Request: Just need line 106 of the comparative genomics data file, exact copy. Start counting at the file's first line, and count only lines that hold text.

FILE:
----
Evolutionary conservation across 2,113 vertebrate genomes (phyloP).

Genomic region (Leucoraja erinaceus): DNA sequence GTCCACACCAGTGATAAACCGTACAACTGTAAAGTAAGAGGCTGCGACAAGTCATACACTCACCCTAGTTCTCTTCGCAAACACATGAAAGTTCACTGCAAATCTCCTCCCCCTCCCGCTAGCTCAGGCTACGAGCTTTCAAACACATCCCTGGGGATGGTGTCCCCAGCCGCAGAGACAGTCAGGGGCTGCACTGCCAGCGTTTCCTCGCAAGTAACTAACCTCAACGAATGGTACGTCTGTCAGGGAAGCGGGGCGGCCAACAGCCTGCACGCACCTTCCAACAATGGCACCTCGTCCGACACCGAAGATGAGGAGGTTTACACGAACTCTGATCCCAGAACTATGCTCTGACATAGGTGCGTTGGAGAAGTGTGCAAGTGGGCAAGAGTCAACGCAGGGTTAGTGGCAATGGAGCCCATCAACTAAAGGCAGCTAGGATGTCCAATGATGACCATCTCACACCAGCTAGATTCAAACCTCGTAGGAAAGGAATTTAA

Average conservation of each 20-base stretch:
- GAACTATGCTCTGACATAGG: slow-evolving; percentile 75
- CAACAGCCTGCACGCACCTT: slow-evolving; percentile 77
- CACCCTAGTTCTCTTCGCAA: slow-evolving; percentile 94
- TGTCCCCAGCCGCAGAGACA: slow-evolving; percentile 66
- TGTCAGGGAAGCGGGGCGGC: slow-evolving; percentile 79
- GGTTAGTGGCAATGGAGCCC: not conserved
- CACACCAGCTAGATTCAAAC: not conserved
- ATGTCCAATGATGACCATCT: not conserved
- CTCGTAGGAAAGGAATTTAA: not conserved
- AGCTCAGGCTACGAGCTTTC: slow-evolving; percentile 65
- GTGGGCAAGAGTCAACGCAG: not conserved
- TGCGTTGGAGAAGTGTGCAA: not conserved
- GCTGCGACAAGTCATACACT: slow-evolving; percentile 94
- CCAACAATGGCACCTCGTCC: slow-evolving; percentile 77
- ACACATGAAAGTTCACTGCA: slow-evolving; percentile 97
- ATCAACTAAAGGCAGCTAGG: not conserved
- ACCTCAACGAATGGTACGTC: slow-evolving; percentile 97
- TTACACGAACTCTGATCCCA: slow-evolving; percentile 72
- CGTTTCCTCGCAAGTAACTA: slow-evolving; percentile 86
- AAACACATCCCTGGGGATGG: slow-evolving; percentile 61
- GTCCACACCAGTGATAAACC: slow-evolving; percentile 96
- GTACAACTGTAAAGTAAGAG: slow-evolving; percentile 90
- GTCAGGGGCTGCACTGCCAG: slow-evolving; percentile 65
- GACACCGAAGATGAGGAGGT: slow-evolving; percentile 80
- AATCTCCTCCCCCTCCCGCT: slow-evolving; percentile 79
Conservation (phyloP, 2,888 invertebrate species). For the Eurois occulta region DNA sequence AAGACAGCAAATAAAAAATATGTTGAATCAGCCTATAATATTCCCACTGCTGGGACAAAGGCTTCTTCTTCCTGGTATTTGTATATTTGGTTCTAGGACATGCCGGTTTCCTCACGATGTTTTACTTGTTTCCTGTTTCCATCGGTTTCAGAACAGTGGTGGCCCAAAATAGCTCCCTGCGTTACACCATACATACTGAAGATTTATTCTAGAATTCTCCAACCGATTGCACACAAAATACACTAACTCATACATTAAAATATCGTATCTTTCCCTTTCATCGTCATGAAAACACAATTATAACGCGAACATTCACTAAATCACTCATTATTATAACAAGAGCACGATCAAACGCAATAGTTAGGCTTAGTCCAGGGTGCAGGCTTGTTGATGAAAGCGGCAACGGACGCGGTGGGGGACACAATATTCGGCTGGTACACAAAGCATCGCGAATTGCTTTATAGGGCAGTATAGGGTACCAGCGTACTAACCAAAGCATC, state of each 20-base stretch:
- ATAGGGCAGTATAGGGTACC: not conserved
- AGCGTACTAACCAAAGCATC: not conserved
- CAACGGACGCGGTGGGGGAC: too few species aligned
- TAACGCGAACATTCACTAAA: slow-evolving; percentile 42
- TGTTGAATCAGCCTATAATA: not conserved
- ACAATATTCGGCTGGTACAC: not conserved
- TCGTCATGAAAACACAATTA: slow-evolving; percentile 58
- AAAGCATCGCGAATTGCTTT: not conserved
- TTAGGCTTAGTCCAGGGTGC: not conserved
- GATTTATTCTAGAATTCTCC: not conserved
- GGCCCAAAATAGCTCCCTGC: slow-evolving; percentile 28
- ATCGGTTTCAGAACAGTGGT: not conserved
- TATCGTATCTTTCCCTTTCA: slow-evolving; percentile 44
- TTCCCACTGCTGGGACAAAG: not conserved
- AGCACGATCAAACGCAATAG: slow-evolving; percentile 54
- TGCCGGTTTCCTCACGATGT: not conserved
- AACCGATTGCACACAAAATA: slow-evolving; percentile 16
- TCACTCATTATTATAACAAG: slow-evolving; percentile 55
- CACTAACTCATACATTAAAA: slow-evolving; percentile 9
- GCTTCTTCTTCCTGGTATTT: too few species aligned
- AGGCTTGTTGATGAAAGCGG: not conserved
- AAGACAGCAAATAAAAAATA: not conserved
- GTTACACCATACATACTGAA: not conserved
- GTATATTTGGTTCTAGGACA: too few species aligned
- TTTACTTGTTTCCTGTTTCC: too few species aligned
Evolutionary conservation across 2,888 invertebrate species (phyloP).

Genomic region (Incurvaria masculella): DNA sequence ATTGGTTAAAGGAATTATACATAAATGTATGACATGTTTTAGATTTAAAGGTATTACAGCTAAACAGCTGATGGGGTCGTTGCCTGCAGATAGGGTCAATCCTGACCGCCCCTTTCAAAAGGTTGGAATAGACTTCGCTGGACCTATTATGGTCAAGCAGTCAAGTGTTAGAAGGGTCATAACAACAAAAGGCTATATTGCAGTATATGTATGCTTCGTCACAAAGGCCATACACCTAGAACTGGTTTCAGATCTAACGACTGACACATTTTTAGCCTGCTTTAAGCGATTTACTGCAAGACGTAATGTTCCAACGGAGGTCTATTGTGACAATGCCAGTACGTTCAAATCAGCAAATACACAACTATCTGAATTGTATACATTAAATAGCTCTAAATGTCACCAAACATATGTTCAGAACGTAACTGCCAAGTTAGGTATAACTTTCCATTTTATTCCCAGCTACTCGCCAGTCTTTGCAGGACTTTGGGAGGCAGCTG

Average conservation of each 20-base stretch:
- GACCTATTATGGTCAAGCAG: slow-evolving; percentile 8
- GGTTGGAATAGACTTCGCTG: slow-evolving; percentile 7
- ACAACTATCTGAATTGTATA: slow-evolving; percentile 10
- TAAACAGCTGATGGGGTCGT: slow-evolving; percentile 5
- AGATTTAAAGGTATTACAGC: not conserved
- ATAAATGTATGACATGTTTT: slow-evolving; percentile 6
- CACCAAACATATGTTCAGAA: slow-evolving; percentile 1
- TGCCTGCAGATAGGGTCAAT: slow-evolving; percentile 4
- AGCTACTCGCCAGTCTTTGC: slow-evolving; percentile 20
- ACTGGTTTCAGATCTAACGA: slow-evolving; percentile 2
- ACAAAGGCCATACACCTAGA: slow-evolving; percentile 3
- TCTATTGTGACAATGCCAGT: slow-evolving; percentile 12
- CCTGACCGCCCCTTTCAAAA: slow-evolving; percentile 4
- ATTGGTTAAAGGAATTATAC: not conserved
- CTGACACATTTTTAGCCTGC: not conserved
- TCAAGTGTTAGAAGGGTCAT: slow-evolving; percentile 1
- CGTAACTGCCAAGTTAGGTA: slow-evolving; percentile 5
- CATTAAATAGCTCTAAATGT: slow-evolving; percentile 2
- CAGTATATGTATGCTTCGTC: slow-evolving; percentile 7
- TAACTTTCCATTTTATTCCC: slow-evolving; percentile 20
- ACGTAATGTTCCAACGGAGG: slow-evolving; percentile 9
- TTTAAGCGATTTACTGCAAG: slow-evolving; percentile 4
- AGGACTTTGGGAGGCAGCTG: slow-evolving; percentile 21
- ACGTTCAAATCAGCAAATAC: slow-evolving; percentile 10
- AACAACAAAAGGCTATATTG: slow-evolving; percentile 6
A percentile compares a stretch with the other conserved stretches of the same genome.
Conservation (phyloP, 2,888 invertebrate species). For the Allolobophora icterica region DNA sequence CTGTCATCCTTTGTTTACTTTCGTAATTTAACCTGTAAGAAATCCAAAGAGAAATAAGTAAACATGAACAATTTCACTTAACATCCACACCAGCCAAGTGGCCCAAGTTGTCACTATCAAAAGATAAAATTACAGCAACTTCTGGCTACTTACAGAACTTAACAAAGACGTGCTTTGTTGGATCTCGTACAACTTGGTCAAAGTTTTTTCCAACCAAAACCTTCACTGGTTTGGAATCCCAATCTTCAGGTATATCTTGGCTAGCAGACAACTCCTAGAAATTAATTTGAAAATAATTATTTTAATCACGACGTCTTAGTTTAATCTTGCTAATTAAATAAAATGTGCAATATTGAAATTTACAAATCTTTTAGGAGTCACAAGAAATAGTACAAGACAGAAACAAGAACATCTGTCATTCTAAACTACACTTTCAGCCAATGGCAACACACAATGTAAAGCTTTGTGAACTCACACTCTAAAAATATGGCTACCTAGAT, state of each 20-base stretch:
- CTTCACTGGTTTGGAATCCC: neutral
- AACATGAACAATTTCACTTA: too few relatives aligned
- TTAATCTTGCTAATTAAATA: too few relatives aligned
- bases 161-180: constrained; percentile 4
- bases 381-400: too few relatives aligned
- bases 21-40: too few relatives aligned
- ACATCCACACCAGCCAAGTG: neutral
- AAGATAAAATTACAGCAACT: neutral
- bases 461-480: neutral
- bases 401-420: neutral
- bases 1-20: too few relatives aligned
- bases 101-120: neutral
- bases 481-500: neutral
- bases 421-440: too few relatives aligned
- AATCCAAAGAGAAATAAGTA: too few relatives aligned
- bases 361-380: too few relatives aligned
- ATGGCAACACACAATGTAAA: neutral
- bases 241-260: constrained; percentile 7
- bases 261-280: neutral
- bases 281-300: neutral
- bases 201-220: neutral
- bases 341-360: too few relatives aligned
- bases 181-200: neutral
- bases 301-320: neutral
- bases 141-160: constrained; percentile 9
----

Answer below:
- bases 341-360: too few relatives aligned